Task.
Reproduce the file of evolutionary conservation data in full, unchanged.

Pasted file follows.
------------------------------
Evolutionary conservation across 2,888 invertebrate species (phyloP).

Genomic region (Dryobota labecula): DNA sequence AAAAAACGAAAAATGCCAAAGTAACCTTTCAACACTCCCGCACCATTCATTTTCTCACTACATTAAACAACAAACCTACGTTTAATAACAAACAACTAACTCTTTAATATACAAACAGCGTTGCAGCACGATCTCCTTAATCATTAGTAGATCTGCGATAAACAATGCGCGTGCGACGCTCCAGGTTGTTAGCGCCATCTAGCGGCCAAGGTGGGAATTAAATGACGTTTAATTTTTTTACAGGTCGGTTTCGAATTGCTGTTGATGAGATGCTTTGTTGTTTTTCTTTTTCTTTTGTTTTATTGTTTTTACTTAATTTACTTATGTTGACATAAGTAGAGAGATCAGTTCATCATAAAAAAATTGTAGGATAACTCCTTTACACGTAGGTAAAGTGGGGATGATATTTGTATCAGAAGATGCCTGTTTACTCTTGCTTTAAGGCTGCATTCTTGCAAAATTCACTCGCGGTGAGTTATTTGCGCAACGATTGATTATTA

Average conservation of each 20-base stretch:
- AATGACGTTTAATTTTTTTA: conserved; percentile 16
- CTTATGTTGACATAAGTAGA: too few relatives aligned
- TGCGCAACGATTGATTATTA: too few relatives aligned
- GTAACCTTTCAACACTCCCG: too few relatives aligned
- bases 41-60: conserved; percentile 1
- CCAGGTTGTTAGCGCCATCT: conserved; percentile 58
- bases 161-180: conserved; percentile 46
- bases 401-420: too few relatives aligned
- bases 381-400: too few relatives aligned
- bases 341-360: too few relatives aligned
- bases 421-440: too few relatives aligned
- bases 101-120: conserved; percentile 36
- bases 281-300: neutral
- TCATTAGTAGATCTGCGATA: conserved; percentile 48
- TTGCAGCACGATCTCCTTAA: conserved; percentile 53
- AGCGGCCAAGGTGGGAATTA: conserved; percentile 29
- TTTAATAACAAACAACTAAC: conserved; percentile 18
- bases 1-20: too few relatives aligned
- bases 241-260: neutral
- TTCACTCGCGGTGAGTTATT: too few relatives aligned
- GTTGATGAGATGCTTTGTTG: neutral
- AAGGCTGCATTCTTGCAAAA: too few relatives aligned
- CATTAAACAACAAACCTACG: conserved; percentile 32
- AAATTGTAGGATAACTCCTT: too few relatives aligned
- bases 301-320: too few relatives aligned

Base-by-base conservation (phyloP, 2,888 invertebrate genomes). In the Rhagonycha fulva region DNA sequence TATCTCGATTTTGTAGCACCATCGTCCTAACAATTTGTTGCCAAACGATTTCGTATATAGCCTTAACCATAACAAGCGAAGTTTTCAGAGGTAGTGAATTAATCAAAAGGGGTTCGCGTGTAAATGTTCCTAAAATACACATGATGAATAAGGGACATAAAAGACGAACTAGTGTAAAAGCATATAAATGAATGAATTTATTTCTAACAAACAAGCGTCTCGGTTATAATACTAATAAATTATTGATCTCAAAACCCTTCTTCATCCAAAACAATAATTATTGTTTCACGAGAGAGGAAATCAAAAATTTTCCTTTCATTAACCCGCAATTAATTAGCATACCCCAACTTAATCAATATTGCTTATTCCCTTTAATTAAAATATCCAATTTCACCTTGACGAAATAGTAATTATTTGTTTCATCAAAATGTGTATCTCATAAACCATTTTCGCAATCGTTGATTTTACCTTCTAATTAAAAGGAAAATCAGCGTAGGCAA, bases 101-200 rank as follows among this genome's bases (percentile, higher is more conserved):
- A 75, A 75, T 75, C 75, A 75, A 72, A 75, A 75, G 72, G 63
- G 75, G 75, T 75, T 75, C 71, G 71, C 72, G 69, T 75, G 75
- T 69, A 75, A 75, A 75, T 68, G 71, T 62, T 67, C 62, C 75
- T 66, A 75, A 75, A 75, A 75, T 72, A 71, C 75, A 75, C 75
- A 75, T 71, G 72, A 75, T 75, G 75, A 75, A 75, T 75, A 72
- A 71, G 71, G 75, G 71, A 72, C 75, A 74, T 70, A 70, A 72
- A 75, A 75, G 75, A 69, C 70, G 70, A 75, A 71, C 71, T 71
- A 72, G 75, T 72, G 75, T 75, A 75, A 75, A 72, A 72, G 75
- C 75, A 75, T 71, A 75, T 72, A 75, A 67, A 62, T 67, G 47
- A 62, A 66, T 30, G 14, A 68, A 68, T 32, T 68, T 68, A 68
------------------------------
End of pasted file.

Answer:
Evolutionary conservation across 2,888 invertebrate species (phyloP).

Genomic region (Dryobota labecula): DNA sequence AAAAAACGAAAAATGCCAAAGTAACCTTTCAACACTCCCGCACCATTCATTTTCTCACTACATTAAACAACAAACCTACGTTTAATAACAAACAACTAACTCTTTAATATACAAACAGCGTTGCAGCACGATCTCCTTAATCATTAGTAGATCTGCGATAAACAATGCGCGTGCGACGCTCCAGGTTGTTAGCGCCATCTAGCGGCCAAGGTGGGAATTAAATGACGTTTAATTTTTTTACAGGTCGGTTTCGAATTGCTGTTGATGAGATGCTTTGTTGTTTTTCTTTTTCTTTTGTTTTATTGTTTTTACTTAATTTACTTATGTTGACATAAGTAGAGAGATCAGTTCATCATAAAAAAATTGTAGGATAACTCCTTTACACGTAGGTAAAGTGGGGATGATATTTGTATCAGAAGATGCCTGTTTACTCTTGCTTTAAGGCTGCATTCTTGCAAAATTCACTCGCGGTGAGTTATTTGCGCAACGATTGATTATTA

Average conservation of each 20-base stretch:
- AATGACGTTTAATTTTTTTA: conserved; percentile 16
- CTTATGTTGACATAAGTAGA: too few relatives aligned
- TGCGCAACGATTGATTATTA: too few relatives aligned
- GTAACCTTTCAACACTCCCG: too few relatives aligned
- bases 41-60: conserved; percentile 1
- CCAGGTTGTTAGCGCCATCT: conserved; percentile 58
- bases 161-180: conserved; percentile 46
- bases 401-420: too few relatives aligned
- bases 381-400: too few relatives aligned
- bases 341-360: too few relatives aligned
- bases 421-440: too few relatives aligned
- bases 101-120: conserved; percentile 36
- bases 281-300: neutral
- TCATTAGTAGATCTGCGATA: conserved; percentile 48
- TTGCAGCACGATCTCCTTAA: conserved; percentile 53
- AGCGGCCAAGGTGGGAATTA: conserved; percentile 29
- TTTAATAACAAACAACTAAC: conserved; percentile 18
- bases 1-20: too few relatives aligned
- bases 241-260: neutral
- TTCACTCGCGGTGAGTTATT: too few relatives aligned
- GTTGATGAGATGCTTTGTTG: neutral
- AAGGCTGCATTCTTGCAAAA: too few relatives aligned
- CATTAAACAACAAACCTACG: conserved; percentile 32
- AAATTGTAGGATAACTCCTT: too few relatives aligned
- bases 301-320: too few relatives aligned

Base-by-base conservation (phyloP, 2,888 invertebrate genomes). In the Rhagonycha fulva region DNA sequence TATCTCGATTTTGTAGCACCATCGTCCTAACAATTTGTTGCCAAACGATTTCGTATATAGCCTTAACCATAACAAGCGAAGTTTTCAGAGGTAGTGAATTAATCAAAAGGGGTTCGCGTGTAAATGTTCCTAAAATACACATGATGAATAAGGGACATAAAAGACGAACTAGTGTAAAAGCATATAAATGAATGAATTTATTTCTAACAAACAAGCGTCTCGGTTATAATACTAATAAATTATTGATCTCAAAACCCTTCTTCATCCAAAACAATAATTATTGTTTCACGAGAGAGGAAATCAAAAATTTTCCTTTCATTAACCCGCAATTAATTAGCATACCCCAACTTAATCAATATTGCTTATTCCCTTTAATTAAAATATCCAATTTCACCTTGACGAAATAGTAATTATTTGTTTCATCAAAATGTGTATCTCATAAACCATTTTCGCAATCGTTGATTTTACCTTCTAATTAAAAGGAAAATCAGCGTAGGCAA, bases 101-200 rank as follows among this genome's bases (percentile, higher is more conserved):
- A 75, A 75, T 75, C 75, A 75, A 72, A 75, A 75, G 72, G 63
- G 75, G 75, T 75, T 75, C 71, G 71, C 72, G 69, T 75, G 75
- T 69, A 75, A 75, A 75, T 68, G 71, T 62, T 67, C 62, C 75
- T 66, A 75, A 75, A 75, A 75, T 72, A 71, C 75, A 75, C 75
- A 75, T 71, G 72, A 75, T 75, G 75, A 75, A 75, T 75, A 72
- A 71, G 71, G 75, G 71, A 72, C 75, A 74, T 70, A 70, A 72
- A 75, A 75, G 75, A 69, C 70, G 70, A 75, A 71, C 71, T 71
- A 72, G 75, T 72, G 75, T 75, A 75, A 75, A 72, A 72, G 75
- C 75, A 75, T 71, A 75, T 72, A 75, A 67, A 62, T 67, G 47
- A 62, A 66, T 30, G 14, A 68, A 68, T 32, T 68, T 68, A 68